« AnteriorContinuar »
I must go seek some dew-drops here,
As man's ingratitude;
Although thy breath be rude.
As benefits forgot:
As friend remembered not.
HARK! HARK! THE LARK !
And Phoebus 'gins arise,
On chaliced flowers that lies;
To ope their golden eyes; With everything that pretty bin;
My lady sweet, arise.
UNDER THE GREENWOOD-TREE.
Under the greenwood-tree
Unto the sweet bird's throat,
Here shall he see
But winter and rough weather.
Who doth ambition shun,
And pleased with what he gets,
Here shall he see
THE SABBATH OF THE SOUL.
MRS. ANNA L. BARBAULD.
Sleep, sleep to-day, tormenting cares,
Of earth and folly born; Ye shall not dim the light that streams
From this celestial morn.
To-morrow will be time enough
To feel your harsh control; Ye shall not violate, this day, The Sabbath of
Sleep, sleep forever, guilty thoughts;
Let fires of vengeance die;
A God of purity!
HERE the most dainty paradise on ground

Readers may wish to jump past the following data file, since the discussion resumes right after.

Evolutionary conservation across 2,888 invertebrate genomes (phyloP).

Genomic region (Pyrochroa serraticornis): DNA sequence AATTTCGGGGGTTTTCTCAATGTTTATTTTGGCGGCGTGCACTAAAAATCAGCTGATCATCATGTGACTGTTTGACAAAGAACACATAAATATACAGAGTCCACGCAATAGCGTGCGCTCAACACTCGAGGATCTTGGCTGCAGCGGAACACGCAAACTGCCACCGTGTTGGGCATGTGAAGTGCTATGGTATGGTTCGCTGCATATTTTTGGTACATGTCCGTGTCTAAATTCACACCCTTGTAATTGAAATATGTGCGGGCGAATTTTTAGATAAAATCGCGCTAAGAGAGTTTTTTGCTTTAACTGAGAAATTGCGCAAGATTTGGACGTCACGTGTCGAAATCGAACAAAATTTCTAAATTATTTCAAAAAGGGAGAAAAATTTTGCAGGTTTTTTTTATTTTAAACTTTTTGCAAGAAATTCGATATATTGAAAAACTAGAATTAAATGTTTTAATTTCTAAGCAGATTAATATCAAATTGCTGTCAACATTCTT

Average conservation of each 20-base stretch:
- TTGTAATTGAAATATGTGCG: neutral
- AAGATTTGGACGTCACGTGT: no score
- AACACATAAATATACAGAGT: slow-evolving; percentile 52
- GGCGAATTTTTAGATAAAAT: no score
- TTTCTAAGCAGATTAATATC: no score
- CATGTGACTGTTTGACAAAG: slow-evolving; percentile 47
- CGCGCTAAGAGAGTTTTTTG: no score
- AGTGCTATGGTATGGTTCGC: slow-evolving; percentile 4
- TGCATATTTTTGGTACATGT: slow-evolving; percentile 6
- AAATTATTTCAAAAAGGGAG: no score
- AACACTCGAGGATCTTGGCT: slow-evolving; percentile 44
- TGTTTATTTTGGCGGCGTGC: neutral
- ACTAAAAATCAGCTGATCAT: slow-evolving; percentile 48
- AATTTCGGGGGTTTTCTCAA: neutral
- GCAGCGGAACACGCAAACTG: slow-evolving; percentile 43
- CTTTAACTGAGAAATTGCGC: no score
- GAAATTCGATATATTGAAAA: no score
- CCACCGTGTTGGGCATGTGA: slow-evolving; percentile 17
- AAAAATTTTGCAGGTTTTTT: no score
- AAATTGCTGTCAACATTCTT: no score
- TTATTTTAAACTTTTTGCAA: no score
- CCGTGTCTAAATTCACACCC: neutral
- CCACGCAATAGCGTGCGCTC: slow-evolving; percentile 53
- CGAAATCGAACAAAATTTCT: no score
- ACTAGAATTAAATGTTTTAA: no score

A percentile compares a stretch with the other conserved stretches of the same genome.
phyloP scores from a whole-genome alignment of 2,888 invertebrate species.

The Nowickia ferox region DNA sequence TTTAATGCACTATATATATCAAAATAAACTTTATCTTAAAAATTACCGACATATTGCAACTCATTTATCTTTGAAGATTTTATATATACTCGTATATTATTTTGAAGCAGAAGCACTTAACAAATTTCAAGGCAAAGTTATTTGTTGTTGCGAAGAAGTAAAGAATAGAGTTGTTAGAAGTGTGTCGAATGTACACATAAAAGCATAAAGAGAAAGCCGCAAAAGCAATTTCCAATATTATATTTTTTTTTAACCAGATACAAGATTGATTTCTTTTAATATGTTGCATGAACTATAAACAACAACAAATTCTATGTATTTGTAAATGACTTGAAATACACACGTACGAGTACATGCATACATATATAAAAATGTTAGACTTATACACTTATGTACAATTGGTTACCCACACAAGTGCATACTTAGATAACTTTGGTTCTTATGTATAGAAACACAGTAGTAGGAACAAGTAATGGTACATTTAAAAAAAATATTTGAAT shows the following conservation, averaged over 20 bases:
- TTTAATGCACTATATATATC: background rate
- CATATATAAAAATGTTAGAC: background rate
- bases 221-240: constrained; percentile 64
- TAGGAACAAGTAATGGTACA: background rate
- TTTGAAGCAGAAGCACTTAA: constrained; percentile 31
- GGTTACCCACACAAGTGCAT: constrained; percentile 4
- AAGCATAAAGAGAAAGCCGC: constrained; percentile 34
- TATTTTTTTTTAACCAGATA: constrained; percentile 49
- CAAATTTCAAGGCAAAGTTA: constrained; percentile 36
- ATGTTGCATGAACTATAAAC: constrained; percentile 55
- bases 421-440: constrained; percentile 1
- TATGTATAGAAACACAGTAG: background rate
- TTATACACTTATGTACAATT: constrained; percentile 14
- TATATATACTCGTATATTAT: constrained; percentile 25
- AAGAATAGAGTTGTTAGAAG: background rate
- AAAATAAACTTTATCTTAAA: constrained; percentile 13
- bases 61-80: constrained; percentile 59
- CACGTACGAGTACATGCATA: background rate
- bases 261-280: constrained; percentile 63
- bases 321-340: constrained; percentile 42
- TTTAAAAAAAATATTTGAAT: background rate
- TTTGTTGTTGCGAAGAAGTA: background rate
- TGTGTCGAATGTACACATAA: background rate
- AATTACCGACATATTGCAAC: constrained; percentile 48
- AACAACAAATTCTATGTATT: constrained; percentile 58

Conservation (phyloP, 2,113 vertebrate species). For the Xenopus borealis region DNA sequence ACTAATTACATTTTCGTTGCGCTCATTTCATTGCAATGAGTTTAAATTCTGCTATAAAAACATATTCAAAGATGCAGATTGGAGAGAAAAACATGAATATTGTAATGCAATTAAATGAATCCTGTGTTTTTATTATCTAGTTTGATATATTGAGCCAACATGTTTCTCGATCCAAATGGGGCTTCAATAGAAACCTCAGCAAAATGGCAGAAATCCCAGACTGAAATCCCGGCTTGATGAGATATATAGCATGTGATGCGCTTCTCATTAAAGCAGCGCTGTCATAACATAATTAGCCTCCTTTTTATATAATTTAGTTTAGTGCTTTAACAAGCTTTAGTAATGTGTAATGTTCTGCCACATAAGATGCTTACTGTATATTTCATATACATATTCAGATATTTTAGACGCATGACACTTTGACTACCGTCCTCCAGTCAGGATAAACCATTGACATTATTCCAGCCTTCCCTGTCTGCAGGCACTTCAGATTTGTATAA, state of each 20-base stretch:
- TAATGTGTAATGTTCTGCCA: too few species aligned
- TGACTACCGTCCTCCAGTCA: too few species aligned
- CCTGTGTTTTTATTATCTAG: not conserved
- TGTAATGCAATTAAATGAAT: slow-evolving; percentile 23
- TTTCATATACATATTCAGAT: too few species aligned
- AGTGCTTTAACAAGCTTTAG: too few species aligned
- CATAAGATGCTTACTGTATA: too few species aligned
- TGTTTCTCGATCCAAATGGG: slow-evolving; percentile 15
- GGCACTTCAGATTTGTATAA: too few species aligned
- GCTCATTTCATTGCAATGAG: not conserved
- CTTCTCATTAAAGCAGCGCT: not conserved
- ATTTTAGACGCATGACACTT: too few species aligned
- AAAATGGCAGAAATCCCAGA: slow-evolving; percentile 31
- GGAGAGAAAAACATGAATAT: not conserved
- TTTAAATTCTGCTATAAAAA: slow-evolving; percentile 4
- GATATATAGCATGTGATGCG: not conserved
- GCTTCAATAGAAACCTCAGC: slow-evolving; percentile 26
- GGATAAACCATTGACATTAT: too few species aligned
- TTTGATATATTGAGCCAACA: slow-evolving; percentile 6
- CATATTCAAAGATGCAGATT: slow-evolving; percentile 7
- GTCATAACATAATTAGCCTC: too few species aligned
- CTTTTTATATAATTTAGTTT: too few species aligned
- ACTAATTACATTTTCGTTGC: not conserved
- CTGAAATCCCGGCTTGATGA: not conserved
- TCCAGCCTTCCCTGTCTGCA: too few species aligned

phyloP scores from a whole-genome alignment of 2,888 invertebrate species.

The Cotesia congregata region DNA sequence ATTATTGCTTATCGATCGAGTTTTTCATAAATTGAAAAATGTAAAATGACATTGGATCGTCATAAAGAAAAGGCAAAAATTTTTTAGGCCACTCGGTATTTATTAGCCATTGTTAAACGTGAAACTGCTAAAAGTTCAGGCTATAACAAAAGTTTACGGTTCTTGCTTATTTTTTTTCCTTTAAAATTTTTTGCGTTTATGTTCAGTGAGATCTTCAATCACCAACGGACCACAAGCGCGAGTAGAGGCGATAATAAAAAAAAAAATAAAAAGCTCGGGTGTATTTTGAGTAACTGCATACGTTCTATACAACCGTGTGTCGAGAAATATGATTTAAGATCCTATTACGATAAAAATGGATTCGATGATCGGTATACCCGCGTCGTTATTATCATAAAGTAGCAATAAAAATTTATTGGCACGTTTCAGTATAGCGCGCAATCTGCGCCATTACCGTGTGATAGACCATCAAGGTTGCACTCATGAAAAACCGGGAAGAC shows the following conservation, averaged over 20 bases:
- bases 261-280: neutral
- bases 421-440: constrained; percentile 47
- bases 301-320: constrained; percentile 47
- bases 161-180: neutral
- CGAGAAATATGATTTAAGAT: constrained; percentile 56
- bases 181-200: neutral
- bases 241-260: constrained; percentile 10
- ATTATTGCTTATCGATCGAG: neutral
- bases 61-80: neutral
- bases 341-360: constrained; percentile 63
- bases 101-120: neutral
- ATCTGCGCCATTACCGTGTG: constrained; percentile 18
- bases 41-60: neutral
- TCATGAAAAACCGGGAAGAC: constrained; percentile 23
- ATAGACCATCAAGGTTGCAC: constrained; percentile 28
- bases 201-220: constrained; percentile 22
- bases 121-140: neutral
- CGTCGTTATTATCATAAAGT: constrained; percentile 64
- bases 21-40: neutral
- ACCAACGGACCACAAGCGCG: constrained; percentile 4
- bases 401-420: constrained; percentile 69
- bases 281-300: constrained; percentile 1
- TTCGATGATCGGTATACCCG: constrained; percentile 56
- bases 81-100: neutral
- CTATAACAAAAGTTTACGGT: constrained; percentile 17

Itself doth offer to his sober eye,
And none does others' happiness envy;
And that which all fair works doth most aggrace,
One would have thought (so cunningly the rude
And scorned parts were mingled with the fine) That nature had for wantonness ensued
Art, and that art at nature did repine;
So all agreed through sweet diversity,
Eftsoons they heard a most melodious sound,
Of all that might delight a dainty ear, Such as at once might not on living ground,
Save in this paradise be heard elsewhere:
Right hard it was for wight which did it hear,
Was there consorted in one harmony;
The joyous birds, shrouded in cheerful shade,
Their notes unto the voice attempered sweet; The angelical soft trembling voices made
To the instruments divine respondence meet;
The silver sounding instruments did meet
Now soft, now loud, unto the wind did call: